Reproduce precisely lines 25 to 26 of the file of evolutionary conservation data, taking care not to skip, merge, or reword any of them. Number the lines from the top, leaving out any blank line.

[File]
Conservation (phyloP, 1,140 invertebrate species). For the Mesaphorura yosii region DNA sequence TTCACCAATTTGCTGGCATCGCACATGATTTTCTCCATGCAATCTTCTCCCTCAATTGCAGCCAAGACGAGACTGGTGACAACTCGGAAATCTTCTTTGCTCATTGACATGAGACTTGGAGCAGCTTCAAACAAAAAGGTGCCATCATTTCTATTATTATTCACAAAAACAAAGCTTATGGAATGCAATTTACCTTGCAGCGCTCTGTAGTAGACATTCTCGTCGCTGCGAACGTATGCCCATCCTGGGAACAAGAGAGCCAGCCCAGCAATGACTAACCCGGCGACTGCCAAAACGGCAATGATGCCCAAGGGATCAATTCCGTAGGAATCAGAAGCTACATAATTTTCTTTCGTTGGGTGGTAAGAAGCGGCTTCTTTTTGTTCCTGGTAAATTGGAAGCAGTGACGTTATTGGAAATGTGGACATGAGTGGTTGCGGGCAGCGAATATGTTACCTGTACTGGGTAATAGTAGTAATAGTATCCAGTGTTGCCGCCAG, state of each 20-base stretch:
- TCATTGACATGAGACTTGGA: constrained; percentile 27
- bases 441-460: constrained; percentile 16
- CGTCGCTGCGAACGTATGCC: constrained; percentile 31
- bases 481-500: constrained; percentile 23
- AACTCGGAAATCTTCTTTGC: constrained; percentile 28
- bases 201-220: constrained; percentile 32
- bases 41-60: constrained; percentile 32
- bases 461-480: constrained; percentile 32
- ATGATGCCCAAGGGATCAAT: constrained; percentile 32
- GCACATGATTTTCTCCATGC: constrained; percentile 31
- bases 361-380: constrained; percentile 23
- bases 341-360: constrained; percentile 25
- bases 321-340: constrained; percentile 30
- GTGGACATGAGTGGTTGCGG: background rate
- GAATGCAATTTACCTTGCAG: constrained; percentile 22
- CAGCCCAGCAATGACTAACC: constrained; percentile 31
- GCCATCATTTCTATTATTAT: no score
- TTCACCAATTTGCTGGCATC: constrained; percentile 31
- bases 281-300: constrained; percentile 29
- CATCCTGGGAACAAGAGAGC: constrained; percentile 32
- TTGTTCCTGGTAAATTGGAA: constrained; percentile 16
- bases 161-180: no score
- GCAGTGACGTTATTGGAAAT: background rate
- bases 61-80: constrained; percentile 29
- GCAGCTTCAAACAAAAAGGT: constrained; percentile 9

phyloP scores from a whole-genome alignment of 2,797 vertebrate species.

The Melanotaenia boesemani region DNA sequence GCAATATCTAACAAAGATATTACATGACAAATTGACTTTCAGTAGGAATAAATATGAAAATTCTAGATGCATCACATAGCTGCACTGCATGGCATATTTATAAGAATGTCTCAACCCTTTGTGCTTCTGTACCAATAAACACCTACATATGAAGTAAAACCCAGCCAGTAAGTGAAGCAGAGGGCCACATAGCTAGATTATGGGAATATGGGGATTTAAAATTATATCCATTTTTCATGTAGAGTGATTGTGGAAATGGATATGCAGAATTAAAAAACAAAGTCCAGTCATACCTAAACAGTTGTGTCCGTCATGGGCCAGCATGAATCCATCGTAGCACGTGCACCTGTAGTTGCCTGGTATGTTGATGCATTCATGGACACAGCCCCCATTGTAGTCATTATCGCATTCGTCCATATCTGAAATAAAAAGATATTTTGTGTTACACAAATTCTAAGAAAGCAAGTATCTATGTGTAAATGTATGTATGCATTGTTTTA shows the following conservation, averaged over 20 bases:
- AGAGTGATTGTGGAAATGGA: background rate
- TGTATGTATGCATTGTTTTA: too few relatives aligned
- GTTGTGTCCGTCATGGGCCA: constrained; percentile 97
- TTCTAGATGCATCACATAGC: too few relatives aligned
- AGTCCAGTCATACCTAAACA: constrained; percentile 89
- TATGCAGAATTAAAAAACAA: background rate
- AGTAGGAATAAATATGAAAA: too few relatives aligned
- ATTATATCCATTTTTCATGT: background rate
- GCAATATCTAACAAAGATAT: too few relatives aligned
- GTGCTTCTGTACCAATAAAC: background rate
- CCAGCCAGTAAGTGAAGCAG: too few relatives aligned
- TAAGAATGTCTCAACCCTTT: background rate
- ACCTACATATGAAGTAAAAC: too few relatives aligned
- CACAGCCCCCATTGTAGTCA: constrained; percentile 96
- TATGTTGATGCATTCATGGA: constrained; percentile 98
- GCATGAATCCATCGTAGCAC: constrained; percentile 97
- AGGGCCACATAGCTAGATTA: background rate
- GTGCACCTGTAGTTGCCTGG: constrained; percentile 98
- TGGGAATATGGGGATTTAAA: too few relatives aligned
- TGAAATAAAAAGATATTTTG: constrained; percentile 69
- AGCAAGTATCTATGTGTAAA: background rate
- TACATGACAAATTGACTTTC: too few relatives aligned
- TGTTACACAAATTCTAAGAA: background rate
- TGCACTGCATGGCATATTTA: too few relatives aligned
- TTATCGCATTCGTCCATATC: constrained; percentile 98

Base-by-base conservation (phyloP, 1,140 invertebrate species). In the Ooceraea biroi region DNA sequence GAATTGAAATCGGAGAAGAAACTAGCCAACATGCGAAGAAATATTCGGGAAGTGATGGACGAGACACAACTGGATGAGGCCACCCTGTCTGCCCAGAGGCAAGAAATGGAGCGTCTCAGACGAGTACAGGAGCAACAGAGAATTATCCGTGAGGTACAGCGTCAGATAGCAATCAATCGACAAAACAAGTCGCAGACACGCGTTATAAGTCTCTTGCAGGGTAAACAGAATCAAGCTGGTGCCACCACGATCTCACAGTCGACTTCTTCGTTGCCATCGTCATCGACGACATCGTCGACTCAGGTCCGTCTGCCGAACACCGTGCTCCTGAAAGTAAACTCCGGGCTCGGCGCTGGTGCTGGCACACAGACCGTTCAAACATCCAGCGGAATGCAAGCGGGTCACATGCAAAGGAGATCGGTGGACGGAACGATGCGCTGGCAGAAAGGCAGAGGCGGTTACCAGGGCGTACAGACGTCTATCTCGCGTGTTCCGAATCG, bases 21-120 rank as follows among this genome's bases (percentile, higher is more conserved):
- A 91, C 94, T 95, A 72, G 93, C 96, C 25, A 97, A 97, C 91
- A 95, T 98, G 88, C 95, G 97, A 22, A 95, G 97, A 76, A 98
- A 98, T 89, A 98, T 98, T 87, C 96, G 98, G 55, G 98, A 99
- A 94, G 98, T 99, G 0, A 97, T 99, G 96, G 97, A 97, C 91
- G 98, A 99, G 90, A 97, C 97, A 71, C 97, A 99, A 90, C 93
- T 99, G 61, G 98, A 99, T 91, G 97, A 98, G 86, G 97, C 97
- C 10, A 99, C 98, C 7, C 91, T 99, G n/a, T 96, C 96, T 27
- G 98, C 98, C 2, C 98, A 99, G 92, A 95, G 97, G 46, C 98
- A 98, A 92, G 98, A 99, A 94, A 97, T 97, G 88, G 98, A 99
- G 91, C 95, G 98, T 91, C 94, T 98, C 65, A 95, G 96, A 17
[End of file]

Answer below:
- bases 61-80: constrained; percentile 29
- GCAGCTTCAAACAAAAAGGT: constrained; percentile 9